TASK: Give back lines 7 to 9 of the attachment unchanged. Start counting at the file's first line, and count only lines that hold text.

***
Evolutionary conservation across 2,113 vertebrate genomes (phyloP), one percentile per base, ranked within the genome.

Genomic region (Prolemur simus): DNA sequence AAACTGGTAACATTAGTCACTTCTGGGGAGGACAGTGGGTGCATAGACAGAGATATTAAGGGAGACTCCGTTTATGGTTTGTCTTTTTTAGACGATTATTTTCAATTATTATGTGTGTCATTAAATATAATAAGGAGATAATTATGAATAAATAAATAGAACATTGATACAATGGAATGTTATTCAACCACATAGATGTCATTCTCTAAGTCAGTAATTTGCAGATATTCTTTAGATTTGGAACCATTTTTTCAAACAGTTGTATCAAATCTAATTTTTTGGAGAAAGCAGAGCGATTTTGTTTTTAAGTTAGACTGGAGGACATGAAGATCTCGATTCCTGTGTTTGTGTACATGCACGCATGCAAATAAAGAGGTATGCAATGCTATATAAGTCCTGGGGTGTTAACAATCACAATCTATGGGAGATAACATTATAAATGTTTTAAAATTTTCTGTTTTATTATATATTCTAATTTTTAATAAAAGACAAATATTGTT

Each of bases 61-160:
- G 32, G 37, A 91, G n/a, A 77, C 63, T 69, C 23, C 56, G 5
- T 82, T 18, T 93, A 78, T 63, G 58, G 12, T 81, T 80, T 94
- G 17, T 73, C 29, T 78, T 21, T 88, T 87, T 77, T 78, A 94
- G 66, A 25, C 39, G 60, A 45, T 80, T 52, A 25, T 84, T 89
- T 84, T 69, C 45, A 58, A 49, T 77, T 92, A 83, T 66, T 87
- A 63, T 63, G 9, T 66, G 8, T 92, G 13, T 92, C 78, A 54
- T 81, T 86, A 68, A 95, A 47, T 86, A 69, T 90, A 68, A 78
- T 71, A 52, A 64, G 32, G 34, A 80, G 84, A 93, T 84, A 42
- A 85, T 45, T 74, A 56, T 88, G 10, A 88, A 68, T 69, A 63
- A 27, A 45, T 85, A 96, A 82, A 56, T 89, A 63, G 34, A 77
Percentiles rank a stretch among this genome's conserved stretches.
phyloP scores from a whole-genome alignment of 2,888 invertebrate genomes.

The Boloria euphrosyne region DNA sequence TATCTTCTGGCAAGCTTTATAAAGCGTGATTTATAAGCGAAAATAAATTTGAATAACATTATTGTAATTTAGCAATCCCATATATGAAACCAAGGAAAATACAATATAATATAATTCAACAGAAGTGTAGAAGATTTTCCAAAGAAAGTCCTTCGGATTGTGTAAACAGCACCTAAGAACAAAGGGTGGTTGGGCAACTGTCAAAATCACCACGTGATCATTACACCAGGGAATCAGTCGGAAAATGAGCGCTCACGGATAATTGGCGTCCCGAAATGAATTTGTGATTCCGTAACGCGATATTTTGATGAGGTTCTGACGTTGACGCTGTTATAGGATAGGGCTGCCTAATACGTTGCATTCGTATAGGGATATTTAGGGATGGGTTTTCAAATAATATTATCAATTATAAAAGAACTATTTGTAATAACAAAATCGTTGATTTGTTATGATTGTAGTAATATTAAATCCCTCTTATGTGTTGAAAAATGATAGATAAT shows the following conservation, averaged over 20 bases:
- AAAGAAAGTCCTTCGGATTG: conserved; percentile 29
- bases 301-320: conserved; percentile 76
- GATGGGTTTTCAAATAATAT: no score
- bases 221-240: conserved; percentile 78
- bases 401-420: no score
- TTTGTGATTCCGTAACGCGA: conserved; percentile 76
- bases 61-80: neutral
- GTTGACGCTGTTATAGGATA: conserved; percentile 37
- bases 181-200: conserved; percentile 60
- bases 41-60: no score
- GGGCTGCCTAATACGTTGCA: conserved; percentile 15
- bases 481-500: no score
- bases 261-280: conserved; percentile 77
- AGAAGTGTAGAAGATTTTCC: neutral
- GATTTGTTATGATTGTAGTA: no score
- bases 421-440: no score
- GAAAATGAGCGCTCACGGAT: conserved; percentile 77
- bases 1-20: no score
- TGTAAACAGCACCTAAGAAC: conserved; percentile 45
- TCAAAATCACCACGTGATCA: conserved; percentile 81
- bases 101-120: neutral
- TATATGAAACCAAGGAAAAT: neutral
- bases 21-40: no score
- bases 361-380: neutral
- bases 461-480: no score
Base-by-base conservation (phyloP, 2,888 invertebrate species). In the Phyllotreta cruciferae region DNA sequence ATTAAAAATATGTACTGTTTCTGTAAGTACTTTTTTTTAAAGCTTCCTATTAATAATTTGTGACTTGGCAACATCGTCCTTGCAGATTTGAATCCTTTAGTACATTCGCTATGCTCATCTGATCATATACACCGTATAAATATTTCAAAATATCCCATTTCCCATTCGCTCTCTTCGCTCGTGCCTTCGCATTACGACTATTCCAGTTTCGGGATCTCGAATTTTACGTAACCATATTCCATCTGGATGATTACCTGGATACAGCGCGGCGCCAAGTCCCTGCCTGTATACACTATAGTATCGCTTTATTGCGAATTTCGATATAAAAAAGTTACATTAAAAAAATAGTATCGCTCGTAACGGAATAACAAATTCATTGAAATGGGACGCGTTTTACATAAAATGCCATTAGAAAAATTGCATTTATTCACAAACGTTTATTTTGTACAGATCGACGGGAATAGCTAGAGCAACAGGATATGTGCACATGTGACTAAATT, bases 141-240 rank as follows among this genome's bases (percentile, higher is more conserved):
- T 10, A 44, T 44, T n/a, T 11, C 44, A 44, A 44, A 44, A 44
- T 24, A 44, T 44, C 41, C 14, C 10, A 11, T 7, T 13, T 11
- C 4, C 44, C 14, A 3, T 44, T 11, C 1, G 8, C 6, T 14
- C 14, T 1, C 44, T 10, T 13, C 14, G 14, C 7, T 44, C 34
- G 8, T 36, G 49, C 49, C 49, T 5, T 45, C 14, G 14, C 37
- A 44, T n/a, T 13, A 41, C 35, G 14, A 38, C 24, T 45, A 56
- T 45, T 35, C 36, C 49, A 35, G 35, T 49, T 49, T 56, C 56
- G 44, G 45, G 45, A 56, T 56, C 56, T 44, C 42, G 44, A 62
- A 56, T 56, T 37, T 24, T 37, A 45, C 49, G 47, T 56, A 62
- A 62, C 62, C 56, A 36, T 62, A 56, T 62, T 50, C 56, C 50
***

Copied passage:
- G 66, A 25, C 39, G 60, A 45, T 80, T 52, A 25, T 84, T 89
- T 84, T 69, C 45, A 58, A 49, T 77, T 92, A 83, T 66, T 87
- A 63, T 63, G 9, T 66, G 8, T 92, G 13, T 92, C 78, A 54